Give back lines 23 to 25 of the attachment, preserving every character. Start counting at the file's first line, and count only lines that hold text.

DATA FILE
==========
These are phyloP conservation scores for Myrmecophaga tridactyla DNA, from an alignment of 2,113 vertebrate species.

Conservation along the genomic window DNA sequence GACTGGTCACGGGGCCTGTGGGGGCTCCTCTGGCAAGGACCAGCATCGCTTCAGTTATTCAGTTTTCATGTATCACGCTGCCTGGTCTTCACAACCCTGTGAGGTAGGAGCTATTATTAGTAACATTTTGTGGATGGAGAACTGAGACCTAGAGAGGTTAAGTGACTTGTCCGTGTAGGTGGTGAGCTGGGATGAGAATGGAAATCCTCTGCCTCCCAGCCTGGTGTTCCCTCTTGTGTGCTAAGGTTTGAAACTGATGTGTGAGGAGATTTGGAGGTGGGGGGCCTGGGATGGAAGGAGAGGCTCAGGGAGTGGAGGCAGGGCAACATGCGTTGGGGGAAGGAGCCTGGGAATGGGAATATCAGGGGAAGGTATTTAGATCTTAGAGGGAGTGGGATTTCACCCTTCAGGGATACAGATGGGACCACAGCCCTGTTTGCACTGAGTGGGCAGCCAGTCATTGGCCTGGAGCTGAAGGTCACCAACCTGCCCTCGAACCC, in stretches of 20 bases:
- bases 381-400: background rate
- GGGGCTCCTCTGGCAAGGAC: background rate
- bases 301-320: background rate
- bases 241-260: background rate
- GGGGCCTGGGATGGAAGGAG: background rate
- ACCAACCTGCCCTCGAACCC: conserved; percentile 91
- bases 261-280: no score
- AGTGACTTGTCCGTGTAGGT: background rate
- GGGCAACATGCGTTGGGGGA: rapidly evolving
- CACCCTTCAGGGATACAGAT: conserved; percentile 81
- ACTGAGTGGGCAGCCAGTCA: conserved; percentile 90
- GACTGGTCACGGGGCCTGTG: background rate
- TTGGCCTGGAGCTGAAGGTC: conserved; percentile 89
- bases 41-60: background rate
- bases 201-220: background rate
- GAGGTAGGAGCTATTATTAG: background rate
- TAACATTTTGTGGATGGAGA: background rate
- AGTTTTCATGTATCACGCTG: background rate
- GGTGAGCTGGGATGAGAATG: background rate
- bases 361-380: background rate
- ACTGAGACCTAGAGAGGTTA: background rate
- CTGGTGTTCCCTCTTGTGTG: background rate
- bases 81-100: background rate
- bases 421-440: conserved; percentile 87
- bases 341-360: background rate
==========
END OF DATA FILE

- ACTGAGACCTAGAGAGGTTA: background rate
- CTGGTGTTCCCTCTTGTGTG: background rate
- bases 81-100: background rate